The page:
Voice Search’s Impact on SEO: A Brandify Summit Recap

Chris Drinkut
Nov 13, 2016 · 3 min read

In August of this year I attended the Brandify Client Summit. The two day conference covered digital marketing techniques and trends with a heavy focus on local search and emerging tech. Conference presenters were from smart companies including Bing, Foursquare, Forrester, Walgreen’s, Underarmour and others.

Topics covered include digital marketing, voice + search’s impact on SERP, the convergence of technology and marketing, the importance of online reviews, and more. Here are some striking observations from one of the presentations.

Vocal to Local: How SEO is being impacted by Dictation and Voice Search Trends

Bing’s John Gagnon presented stats on voice search and the impact that this trending user behavior stands to have on search engine optimization.

Here are curated notes from the Brandify blog. You can see the presentation deck, or a recap of this presentation on the Brandify blog.

  • Voice search refers to one’s smartphone, desktop computer or any other entry point that uses voice, like Google’s microphone or Amazon’s Echo.
  • Voice search is hyperlocal, which is largely the result of the majority of smartphone queries being nearby searches and directions-focused. This means that local businesses need to sharpen their local search strategy, because voice search is rapidly becoming the way that customers find local brands.
  • Questions for local businesses normally center on specific keywords that ask for information such as hours, prices, menu choices, service options and directional or nearby searches.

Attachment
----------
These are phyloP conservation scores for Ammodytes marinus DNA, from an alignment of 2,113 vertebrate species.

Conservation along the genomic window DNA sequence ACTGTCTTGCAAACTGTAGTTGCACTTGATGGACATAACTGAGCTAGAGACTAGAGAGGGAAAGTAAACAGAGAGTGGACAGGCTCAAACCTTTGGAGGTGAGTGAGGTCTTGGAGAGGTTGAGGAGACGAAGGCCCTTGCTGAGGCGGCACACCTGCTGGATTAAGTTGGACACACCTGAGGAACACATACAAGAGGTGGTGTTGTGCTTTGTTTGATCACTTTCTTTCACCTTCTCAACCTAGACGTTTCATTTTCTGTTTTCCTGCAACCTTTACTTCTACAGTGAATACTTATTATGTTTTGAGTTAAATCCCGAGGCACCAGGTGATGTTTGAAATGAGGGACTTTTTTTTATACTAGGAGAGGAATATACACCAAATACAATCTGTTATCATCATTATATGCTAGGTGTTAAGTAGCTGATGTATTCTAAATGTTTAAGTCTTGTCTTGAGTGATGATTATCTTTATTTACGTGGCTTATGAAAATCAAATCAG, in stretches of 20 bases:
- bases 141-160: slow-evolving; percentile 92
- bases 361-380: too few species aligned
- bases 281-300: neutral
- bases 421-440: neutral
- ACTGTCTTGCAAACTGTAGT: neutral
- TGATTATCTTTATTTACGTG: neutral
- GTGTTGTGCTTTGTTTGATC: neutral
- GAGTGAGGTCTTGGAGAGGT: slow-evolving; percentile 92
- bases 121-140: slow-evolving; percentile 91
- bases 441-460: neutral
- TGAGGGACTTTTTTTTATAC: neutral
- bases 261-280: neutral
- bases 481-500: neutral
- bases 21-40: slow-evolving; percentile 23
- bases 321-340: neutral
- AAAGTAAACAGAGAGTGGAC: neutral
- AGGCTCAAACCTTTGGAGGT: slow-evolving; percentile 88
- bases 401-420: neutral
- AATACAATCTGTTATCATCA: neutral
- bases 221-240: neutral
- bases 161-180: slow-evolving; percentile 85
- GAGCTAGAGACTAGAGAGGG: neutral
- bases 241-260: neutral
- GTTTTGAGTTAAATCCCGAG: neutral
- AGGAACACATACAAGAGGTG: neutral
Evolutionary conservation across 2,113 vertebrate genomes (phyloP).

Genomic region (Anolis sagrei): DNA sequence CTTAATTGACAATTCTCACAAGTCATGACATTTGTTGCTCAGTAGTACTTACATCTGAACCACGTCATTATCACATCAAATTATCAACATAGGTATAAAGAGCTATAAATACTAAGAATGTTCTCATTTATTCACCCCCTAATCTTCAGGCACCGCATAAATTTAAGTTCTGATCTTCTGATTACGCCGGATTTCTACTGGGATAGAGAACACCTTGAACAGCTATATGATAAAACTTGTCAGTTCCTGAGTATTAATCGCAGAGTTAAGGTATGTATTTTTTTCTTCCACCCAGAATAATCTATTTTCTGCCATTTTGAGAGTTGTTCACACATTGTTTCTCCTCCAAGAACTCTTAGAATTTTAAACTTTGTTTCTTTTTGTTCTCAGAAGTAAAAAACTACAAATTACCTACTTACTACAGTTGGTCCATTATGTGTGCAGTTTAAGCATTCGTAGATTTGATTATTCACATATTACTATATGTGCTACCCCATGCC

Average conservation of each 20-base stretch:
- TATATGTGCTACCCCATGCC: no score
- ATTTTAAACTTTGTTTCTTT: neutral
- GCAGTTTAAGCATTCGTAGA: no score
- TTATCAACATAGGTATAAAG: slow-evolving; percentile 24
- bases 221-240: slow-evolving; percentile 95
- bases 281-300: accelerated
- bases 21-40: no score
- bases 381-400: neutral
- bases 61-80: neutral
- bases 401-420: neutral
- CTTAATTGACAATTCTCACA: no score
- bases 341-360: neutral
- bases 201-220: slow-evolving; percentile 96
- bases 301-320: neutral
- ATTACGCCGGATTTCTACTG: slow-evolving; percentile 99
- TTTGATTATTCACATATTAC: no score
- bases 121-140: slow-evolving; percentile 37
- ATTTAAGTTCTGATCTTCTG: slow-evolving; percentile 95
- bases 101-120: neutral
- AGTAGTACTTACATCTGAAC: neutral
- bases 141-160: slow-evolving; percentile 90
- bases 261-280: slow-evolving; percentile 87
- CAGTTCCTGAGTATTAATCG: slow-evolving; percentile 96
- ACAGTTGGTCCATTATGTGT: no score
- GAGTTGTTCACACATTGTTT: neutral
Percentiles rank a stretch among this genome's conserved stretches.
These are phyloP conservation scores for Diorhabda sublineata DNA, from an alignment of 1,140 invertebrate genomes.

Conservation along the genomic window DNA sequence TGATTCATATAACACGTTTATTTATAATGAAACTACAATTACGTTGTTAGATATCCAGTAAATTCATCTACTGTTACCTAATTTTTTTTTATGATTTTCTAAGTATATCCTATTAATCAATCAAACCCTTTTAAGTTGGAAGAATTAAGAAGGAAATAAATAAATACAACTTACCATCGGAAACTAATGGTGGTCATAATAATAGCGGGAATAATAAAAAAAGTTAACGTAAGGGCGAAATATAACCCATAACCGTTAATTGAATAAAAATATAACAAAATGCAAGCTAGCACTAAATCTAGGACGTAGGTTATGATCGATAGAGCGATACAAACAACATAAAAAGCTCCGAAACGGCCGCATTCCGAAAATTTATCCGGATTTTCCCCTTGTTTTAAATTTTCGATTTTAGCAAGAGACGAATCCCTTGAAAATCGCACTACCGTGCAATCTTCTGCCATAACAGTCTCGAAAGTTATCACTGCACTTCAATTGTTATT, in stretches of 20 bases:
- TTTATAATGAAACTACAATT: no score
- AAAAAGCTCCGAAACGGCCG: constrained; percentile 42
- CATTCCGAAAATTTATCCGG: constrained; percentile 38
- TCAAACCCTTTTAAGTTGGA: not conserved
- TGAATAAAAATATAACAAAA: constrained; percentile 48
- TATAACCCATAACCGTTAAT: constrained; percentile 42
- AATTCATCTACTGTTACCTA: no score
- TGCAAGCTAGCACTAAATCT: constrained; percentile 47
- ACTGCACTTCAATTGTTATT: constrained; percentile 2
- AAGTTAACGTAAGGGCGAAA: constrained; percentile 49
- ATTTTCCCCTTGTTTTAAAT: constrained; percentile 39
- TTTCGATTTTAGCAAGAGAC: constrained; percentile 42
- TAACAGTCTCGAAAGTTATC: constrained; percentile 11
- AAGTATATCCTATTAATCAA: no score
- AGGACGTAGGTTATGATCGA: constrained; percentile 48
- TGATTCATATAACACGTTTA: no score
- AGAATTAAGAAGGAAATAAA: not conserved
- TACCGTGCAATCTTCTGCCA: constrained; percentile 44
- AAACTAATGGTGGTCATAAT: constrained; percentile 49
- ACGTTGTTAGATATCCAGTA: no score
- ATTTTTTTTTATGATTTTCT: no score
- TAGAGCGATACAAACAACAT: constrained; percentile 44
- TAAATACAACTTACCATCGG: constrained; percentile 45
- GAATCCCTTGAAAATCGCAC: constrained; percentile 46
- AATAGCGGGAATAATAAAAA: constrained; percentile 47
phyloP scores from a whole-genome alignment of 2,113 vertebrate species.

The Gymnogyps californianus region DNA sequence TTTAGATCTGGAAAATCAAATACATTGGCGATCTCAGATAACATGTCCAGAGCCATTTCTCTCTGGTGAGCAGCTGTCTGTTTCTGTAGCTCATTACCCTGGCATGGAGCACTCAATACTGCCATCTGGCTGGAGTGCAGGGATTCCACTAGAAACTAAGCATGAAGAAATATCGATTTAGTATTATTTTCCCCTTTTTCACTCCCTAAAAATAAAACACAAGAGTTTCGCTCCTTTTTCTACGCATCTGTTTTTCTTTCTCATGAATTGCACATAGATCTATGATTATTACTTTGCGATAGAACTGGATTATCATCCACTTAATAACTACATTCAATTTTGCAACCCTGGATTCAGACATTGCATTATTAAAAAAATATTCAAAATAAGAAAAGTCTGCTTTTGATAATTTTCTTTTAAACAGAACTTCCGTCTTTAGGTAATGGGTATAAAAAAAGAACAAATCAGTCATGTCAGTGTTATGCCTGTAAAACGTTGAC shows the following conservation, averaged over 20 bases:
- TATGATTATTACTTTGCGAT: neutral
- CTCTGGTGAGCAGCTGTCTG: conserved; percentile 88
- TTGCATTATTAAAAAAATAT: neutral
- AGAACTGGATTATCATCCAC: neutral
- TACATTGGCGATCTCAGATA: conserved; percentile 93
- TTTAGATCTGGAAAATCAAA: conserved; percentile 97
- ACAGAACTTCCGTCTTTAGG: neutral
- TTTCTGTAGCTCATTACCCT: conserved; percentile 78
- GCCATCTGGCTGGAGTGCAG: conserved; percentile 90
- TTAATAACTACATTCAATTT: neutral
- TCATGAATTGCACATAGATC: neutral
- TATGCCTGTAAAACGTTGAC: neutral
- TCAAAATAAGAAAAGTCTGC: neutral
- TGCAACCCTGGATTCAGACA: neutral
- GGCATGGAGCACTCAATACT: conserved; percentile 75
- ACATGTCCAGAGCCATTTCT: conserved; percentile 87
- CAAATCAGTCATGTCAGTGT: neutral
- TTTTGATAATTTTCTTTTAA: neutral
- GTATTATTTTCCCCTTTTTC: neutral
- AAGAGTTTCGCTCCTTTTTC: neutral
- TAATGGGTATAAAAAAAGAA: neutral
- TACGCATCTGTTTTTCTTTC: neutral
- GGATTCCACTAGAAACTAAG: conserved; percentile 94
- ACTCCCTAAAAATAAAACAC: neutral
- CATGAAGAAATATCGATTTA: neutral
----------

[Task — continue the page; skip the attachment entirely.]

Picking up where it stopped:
• Voice search will continue to trigger more quick answers in the SERPs, because question words are closely related to local searches.
  • The primary difference between voice search and text-based search happens in question phrases. Typed searches use computer language, such as “Vietnam vacation deals,” whereas voice searches use conversational language, such as “What are some Vietnam vacation deals for February?” or “How much does it cost to fly to the Vietnam?” Question phrases are a huge key for advertisers, because they signal intent more deeply than text input can.
  • Location-based marketers and enterprise brands are in a position to see the voice search industry take a seismic shift, and they have an opportunity to be part of the change. “Personal assistants are about understanding the context of your personal life and making those connections,” said Gagnon.
  • One of the most critical expectations that users come to develop from personal assistants is that they will be able to anticipate our needs and react according to our habits and lifestyle. Consumers expect predictive responses — they expect personal assistants to know that it’s Tuesday, predict that the user is going to visit points A, B and C because it is Tuesday, predict that each point will be hit at a specific time, because of the user’s prior search history, and then pull up the appropriate directions at just the right time.

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